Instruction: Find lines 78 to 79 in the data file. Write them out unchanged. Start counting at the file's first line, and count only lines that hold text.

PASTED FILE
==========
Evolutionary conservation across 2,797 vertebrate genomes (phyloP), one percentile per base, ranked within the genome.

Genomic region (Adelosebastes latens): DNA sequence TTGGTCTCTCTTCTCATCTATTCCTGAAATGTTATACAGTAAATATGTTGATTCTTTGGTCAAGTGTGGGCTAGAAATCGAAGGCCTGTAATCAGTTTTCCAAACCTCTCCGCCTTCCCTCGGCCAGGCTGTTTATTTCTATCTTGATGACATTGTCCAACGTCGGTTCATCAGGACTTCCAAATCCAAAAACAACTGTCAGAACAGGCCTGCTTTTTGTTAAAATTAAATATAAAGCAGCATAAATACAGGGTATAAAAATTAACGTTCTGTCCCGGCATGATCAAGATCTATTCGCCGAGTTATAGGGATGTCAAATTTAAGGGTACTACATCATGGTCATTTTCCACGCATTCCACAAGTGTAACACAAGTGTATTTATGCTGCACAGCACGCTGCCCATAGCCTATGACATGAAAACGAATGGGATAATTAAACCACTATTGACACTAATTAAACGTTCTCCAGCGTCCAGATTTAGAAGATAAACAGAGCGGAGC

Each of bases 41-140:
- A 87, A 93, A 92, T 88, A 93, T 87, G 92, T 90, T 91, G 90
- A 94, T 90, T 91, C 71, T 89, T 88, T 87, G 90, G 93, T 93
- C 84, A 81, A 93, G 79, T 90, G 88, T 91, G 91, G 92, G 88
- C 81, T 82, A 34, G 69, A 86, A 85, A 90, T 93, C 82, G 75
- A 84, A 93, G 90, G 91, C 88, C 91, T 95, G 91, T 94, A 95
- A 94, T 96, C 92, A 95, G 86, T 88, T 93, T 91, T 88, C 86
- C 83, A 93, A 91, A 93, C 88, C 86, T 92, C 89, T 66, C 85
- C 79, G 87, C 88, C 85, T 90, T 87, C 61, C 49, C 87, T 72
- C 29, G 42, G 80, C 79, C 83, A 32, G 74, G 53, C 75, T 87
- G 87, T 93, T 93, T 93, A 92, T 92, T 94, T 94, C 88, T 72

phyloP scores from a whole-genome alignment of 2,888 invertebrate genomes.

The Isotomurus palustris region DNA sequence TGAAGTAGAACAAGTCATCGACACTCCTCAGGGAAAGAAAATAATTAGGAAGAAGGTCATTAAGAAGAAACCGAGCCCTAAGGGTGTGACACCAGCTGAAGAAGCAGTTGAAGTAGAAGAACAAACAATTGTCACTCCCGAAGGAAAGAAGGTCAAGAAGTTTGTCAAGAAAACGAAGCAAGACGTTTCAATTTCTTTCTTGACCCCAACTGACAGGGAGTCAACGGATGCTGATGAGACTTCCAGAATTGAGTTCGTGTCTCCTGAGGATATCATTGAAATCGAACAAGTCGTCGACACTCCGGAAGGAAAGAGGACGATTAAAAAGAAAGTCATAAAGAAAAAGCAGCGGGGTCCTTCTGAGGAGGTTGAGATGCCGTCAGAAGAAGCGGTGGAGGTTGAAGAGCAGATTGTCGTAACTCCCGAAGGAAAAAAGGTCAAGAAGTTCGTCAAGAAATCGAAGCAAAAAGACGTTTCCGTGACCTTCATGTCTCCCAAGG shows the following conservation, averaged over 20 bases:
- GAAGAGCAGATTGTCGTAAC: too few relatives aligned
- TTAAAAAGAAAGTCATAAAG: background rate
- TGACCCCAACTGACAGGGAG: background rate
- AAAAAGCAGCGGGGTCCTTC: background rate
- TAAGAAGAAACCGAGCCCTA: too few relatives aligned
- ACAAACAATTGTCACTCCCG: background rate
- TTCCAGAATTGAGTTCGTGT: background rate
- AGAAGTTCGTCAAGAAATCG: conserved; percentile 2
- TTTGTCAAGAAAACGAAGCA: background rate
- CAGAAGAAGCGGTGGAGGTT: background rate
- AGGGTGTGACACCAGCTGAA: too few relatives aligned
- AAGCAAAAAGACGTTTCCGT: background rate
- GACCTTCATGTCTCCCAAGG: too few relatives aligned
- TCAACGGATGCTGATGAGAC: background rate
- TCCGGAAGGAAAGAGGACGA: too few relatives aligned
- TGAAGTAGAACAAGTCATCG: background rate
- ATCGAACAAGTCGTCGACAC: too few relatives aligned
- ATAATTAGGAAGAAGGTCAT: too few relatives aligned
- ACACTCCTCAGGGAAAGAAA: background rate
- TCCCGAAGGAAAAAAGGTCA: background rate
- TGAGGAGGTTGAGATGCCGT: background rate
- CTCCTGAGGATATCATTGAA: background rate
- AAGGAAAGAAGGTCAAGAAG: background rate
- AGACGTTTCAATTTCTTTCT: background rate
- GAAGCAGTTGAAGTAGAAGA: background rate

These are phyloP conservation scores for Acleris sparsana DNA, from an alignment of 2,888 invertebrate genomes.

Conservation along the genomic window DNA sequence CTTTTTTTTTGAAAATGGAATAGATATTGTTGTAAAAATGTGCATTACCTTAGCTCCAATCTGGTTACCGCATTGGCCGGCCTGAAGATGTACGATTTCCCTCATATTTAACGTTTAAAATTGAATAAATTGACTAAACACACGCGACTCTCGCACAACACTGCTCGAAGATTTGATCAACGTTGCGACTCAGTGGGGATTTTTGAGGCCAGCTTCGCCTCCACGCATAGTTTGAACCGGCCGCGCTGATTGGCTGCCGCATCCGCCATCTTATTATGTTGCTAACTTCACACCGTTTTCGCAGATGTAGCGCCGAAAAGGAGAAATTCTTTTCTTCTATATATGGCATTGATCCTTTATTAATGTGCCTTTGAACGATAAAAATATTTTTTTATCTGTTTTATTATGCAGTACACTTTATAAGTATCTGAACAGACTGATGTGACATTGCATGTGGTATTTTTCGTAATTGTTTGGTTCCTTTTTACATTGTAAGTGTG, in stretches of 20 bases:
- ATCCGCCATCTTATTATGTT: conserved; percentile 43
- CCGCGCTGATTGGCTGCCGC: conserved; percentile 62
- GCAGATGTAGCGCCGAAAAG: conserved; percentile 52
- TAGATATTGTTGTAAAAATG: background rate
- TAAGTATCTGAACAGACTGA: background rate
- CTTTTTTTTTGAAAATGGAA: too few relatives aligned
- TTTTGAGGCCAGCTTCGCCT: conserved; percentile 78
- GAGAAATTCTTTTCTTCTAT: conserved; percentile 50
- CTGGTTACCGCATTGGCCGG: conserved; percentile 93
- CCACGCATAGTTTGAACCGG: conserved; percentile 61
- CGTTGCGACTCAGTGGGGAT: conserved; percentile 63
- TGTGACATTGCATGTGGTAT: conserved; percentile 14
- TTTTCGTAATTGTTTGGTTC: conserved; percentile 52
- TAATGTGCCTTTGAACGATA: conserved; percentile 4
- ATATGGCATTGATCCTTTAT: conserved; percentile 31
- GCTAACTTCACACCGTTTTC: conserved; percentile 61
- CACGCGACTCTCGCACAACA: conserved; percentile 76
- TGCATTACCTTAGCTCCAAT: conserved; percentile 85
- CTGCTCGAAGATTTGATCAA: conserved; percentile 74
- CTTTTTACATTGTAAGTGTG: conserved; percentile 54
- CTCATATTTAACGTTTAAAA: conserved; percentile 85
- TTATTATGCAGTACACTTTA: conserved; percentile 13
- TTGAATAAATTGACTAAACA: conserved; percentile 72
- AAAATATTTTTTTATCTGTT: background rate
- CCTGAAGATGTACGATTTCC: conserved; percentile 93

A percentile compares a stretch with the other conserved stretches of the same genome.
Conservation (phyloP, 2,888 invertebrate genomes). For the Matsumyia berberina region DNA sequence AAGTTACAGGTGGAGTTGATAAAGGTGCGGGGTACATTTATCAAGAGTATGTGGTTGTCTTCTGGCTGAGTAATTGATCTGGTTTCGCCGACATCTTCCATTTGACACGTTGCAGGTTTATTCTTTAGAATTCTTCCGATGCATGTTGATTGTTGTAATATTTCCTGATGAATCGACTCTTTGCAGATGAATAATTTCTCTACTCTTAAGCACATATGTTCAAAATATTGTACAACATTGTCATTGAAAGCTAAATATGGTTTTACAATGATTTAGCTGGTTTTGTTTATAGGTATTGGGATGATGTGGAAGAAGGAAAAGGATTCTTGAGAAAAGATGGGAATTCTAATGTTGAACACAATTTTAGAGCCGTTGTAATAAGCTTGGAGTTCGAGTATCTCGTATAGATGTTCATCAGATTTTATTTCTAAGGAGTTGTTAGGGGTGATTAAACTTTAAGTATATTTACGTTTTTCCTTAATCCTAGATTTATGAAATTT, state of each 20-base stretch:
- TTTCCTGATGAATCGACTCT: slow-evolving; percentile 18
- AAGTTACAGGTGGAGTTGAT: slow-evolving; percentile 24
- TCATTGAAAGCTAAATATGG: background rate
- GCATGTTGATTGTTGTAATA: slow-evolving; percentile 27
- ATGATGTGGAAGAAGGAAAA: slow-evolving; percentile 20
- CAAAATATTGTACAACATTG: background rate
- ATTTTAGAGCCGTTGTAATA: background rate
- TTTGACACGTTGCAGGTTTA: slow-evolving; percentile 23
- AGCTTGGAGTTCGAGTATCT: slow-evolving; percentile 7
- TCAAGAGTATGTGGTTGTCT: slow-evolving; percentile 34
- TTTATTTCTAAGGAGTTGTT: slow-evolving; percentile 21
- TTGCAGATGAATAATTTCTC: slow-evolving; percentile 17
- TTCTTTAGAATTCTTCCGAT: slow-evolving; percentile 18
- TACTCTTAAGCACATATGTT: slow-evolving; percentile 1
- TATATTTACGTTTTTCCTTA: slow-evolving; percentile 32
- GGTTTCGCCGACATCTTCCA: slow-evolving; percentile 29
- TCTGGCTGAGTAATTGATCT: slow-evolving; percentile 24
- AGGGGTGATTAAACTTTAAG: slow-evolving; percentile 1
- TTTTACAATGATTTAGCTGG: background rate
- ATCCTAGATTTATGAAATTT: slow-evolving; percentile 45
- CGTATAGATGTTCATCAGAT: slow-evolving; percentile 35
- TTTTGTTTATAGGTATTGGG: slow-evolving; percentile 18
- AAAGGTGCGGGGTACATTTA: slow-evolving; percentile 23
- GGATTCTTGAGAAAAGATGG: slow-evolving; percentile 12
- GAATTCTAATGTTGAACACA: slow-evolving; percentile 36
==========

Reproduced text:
- AGCTTGGAGTTCGAGTATCT: slow-evolving; percentile 7
- TCAAGAGTATGTGGTTGTCT: slow-evolving; percentile 34